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Texas Roadhouse, Inc. v. Texas Corral Restaurants, Inc.

United States District Court, N.D. Indiana, Hammond Division

June 7, 2017

TEXAS ROADHOUSE, INC., et al., Plaintiffs,
v.
TEXAS CORRAL RESTAURANTS, INC., et al., Defendants.

          OPINION AND ORDER

          PAUL R. CHERRY MAGISTRATE JUDGE.

         This matter is before the Court on a Defendants' Motion to Compel the Depositions of Scott Colosi and Chris Jacobsen [DE 159] filed by Defendants on February 16, 2017. Plaintiffs Texas Roadhouse, Inc. and Texas Roadhouse Delaware LLC filed a response on March 7, 2017, and Plaintiffs filed a reply on March 13, 2017.

         In their Second Amended Complaint, Plaintiffs allege that Defendants infringed on Plaintiffs' intellectual property rights, including trade dress, trademark, and copyright infringement.

         Defendants requested depositions of Texas Roadhouse President Scott Colosi and Chief Marketing Officer Chris Jacobsen. Plaintiffs refused to make Colosi and Jacobsen available for depositions. As a result, Defendants filed the instant motion.

         Federal Rule of Civil Procedure 26(b)(1) defines the scope of discovery:

Parties may obtain discovery regarding any nonprivileged matter that is relevant to any party's claim or defense and proportional to the needs of the case, considering the importance of the issues at stake in the action, the amount in controversy, the parties' relative access to relevant information, the parties' resources, the importance of the discovery in resolving the issues, and whether the burden or expense of the proposed discovery outweighs its likely benefit. Information within this scope of discovery need not be admissible in evidence to be discoverable.

Fed. R. Civ. P. 26(b)(1). District courts have broad discretion in matters relating to discovery. Patterson v. Avery Dennison Corp., 281 F.3d 676, 681 (7th Cir. 2002). Federal Rule of Civil Procedure 30(a) provides that "[a] party may, by oral questions, depose any person, including a party, without leave of court except as provided in Rule 30(a)(2)." Fed.R.Civ.P. 30(a)(1). No party has indicated that any of the exceptions of Rule 30(a)(2) apply in this case.

         In light of the potential cost and burden in deposing high-ranking executives, it is appropriate in some circumstances to restrict efforts to depose senior executives. See Patterson v. Amery Dennison Corp., 281 F.3d 676, 681-82 (7th Cir.2002). In determining whether to compel such a deposition, courts often focus on whether the senior executive possesses unique, specialized, or personal knowledge relevant to the litigation. See e.g., id.; In re Pradaxa Prods. Liab. Litig., No. 3:12-md-02385, 2014 WL 257566, at *2 (S.D. Ill. Jan 23, 2014).

         Defendants present evidence that Colosi publicly stated in a review that a particular construction company knows the needs of Texas Roadhouse. Many of the trade dress elements at the heart of this case are construction matters at issue in this review. By publicly stating that this company knows Plaintiffs' needs, Colosi is implying that he also knows these needs because this knowledge is a logical part of being able to judge others' knowledge of the same. Defendants also present a declaration made under penalty of perjury by Colosi in a different proceeding, but that declaration is made based on personal knowledge and on review of company documents.

         Regarding Jacobsen, Defendants only argue that Jacobsen oversees a large marketing organization and that he is therefore uniquely qualified to discuss Plaintiffs' marketing efforts related to protecting the Texas Roadhouse brand. Defendants assume that Jacobsen must know something relevant, but they have not provided any evidence to suggest that this is the case.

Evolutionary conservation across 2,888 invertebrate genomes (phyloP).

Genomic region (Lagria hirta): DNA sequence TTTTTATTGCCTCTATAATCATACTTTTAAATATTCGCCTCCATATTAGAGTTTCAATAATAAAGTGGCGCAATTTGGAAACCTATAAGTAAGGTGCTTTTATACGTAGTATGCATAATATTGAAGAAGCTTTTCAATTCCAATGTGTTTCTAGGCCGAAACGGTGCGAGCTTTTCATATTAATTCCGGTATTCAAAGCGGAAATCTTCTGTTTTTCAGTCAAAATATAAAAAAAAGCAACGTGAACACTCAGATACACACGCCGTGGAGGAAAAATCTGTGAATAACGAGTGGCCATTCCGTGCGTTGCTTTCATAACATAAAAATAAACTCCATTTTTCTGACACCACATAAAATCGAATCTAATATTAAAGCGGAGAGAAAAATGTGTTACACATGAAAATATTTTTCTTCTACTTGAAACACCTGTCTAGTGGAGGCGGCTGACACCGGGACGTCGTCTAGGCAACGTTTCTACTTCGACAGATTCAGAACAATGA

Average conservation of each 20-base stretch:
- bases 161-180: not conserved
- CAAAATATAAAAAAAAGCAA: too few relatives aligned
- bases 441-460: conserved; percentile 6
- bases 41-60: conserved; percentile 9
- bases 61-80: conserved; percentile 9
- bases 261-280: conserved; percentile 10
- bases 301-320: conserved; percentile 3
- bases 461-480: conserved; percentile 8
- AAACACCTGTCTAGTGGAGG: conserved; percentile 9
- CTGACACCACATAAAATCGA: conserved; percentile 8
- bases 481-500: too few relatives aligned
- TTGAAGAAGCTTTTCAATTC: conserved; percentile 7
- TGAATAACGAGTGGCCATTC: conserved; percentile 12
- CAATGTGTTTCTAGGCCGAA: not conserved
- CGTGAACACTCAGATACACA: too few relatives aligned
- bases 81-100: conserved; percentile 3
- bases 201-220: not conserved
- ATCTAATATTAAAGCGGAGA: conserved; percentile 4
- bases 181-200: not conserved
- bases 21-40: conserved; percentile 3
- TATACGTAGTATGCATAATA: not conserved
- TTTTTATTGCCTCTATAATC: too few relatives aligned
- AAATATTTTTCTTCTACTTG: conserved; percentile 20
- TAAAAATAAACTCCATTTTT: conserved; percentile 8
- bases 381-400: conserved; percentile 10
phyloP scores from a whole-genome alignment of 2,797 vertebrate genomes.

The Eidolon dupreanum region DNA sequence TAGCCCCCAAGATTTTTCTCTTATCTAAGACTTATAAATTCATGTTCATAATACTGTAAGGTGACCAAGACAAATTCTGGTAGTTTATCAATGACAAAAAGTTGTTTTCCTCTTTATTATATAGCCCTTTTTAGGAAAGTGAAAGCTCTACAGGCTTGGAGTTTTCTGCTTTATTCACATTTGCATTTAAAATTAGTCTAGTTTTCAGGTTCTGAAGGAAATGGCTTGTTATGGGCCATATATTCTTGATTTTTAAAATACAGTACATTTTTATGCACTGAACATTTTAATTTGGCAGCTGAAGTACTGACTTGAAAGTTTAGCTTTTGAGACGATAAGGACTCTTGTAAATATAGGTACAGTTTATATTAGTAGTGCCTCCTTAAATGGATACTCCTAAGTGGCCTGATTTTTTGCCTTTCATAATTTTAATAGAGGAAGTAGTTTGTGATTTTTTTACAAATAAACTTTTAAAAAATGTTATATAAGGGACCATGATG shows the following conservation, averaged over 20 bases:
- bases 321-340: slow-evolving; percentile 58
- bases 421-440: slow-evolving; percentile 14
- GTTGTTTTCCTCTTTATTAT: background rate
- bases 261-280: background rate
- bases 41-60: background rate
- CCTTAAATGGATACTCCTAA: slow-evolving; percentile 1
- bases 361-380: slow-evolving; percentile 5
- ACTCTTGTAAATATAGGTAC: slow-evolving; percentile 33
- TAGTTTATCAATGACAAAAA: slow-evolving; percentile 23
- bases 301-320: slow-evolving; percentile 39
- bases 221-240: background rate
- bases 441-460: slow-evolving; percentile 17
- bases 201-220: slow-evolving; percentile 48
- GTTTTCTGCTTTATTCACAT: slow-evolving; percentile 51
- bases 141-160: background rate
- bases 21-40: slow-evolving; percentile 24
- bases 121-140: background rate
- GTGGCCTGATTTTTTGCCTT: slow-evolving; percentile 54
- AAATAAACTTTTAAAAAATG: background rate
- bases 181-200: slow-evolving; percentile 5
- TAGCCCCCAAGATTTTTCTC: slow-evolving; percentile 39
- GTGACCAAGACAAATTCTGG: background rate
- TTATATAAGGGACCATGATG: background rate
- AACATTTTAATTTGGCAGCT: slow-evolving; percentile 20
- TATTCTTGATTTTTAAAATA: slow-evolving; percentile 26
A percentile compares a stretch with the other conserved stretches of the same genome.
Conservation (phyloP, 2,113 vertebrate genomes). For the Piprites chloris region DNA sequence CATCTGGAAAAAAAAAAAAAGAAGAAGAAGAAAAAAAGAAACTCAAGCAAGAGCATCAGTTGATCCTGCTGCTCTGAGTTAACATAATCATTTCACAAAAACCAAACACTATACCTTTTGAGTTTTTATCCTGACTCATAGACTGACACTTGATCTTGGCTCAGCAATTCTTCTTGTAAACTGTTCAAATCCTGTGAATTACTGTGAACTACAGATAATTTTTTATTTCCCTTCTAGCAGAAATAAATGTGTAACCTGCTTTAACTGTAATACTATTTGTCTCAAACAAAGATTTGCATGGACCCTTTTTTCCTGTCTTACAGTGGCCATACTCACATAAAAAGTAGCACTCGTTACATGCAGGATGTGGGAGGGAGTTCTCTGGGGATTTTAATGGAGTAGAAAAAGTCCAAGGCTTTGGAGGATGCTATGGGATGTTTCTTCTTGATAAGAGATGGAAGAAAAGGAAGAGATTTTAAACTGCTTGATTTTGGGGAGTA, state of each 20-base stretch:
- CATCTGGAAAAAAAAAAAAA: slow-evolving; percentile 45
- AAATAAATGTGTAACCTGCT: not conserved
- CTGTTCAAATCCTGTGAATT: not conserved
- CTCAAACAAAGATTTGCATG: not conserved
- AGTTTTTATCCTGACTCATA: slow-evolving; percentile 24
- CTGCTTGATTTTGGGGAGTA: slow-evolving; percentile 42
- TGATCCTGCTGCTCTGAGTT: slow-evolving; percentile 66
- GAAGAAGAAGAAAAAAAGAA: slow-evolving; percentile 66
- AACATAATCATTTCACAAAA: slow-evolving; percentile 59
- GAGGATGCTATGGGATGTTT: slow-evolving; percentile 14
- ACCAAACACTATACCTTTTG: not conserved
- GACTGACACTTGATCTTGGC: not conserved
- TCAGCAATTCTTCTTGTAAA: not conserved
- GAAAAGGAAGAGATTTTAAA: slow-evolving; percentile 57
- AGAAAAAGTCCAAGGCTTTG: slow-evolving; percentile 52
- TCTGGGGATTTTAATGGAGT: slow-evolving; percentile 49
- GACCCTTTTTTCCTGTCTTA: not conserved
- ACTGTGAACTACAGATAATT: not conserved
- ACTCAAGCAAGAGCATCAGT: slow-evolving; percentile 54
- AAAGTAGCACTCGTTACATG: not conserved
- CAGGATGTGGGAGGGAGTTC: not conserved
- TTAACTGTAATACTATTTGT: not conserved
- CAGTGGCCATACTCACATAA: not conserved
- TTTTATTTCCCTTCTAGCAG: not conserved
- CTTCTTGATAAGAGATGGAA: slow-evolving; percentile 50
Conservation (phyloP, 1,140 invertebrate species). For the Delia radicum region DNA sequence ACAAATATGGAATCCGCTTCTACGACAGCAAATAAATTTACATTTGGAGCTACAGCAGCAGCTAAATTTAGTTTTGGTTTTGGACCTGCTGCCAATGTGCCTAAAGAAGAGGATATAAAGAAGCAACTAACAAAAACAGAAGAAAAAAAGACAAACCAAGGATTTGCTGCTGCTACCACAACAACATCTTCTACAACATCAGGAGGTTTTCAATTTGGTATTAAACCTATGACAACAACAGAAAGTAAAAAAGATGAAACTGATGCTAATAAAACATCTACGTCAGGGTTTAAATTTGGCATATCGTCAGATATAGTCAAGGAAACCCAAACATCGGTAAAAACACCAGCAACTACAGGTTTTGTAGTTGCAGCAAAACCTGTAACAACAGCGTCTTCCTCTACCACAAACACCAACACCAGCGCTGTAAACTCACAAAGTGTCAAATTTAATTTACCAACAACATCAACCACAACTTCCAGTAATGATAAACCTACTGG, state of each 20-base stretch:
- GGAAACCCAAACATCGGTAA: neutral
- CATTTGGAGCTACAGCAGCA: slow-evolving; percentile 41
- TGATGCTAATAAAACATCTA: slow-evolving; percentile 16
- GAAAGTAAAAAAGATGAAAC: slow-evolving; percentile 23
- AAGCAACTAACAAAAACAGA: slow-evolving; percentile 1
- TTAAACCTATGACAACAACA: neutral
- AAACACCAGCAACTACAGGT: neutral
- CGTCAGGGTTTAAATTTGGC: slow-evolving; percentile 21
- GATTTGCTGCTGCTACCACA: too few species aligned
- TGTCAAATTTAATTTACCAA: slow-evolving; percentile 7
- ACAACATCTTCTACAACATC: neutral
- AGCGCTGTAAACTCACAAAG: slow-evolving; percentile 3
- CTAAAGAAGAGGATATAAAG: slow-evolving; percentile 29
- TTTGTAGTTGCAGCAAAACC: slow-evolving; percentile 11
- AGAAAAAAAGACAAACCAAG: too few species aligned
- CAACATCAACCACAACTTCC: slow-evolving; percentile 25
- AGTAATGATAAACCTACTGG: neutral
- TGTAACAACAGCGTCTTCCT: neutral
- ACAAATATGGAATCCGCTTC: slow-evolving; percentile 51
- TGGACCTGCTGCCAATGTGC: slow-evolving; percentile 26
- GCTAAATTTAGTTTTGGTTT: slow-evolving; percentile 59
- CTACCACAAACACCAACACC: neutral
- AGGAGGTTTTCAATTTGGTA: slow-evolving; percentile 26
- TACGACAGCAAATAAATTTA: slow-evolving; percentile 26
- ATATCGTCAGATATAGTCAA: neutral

Plaintiffs argue that the depositions would be "a costly waste of time, " (Resp. at 7, ECF No. 178), and impose an undue burden on Plaintiffs' business. Plaintiffs disclosed neither Colosi nor Jacobsen as persons with knowledge of the relevant facts and issues in the case. Plaintiffs have submitted affidavits from Colosi and Jacobsen stating that neither executive has unique or personal knowledge about the facts underlying the claims and defenses in this lawsuit. Further, Jacobsen, in his affidavit, identifies two employees who are able to testify about relevant marketing matters in this case. However, Plaintiffs chose to initiate this lawsuit, so the financially and emotionally taxing undertaking of litigating in federal court is of their own making. See Modern Fence Techs., Inc. v. Qualipac Home Improvement Corp., No. 08-C-0543, 2011 WL 2532486, at *10 (E.D. Wis. June 24, 2011).

         The amount in controversy in this case is not specifically noted by either party in the briefing, but this case involves two national restaurant chains.

         The deposition of Colosi is proportional to the needs of the case, considering the importance of the trade dress elements to this case, the amount in controversy, Defendants' showing that Colosi has personal knowledge relevant to this matter, and no other specific individuals being identified as having this knowledge.

         The deposition of Jacobsen is not proportional to the needs of the case. Though marketing matters regarding the trade dress elements is important to the resolution of this case, the importance of the deposition in resolving this matter is low in light of the evidence showing that Jacobsen has no unique or personal knowledge of the matter. The burden on Plaintiffs to produce Jacobsen would be unduly great, and Jacobsen has identified others who can testify on the issue, so there is another avenue by which Defendants can gain access to this information. To the extent Defendants seek the business reasoning behind Plaintiffs' protection of their ...


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